Stop what you are doing or about to do, and just take a moment to breathe and reflect.

Take a deep breath. Breathe in and out; use your breath as an anchor and become mindful of trying to slow it all down.

Observe your body, emotions, and thoughts. Scan your body and notice any sensations. Don’t judge them. Just notice them. Next, how are you feeling emotionally? Frustrated? Irritated? Let it be okay.

Proceed. Ask yourself what is the most important thing to pay attention to right now. Mindfully proceed with a prioritized and calm action.

 How to Avoid the End of the Rope

All parents occasionally lose control of their emotions—that’s normal. The goal, then, is to limit the number of times it happens. That’s tricky, because the very things that make a person resistant to meltdowns are scarce in the lives of parents: nutritious meals, exercise, and enough sleep. Parents tend to see these as luxuries from a bygone era, like those lovely Sunday mornings with the newspaper. Not so—healthy food, exercise, and sleep are absolute necessities. They are the fuel that enables you to be a tolerant and loving parent. Reaching the end of your rope is a psychological reaction to physiological stress. To avoid it, you must give your body what it needs to function better.

Even if your days of working out at the gym are on hold and fine restaurant meals are a distant memory, there are changes you can make that will instantly improve your mood and resilience.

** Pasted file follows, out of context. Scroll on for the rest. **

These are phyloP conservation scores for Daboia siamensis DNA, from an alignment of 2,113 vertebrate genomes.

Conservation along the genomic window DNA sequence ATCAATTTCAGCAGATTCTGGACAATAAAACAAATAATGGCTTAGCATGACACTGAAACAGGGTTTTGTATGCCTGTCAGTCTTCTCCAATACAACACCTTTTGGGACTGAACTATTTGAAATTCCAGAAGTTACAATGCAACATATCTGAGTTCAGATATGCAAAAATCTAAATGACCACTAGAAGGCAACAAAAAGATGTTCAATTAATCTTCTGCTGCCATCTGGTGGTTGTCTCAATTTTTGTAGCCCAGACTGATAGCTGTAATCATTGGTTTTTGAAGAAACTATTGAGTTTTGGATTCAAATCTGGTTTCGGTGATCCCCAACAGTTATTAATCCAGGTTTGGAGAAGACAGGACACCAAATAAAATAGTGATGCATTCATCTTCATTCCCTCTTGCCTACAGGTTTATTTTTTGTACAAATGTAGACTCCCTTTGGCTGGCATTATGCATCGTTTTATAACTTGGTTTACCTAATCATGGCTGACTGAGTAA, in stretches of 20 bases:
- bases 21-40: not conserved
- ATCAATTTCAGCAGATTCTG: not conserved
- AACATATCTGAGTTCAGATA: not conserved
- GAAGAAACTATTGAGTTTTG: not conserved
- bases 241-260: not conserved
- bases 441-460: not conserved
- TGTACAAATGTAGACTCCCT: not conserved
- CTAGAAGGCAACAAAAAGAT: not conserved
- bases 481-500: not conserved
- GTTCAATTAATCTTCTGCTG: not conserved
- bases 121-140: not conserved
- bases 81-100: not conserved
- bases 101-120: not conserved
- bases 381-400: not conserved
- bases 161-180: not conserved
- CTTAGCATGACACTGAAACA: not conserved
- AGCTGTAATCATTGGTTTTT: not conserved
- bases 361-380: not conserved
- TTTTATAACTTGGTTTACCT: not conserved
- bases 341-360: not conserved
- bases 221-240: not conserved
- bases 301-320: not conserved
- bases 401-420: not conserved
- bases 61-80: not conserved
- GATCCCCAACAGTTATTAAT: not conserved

Eat a high-protein breakfast. No sugar-packed smoothies or coffee and a granola bar. The old standard still works best: eggs, whole-wheat toast, fruit such as apple or banana, and bacon or sausage if you’re so inclined.See 4 other quick and balanced breakfast ideas

Notice how caffeine affects you. I’m not telling you to give up coffee, but do notice how it makes you feel. If you’re too caffeinated, it can jettison all your good intentions and push you to a massive emotional overreaction.

Love the body you’re in, but keep it moving. You probably do a good deal of walking every day. You can walk in a tense, hunched-up way, thinking about what you need to do next, or you can be in the moment—swing your arms and breathe in the air, and use it to get in a few moments of exhilarating movement.

See a sleep specialist if your child’s sleep problems are keeping you awake. Specialists can provide personalized plans for infants or even older children.

If your own insomnia is ruining your nights, turn off the screens (computer, cell, TV) an hour before bedtime. Cuddle with your kid or your partner instead. Physical touch (it doesn’t have to be sex) releases the feel-good chemical oxytocin, which will relax you.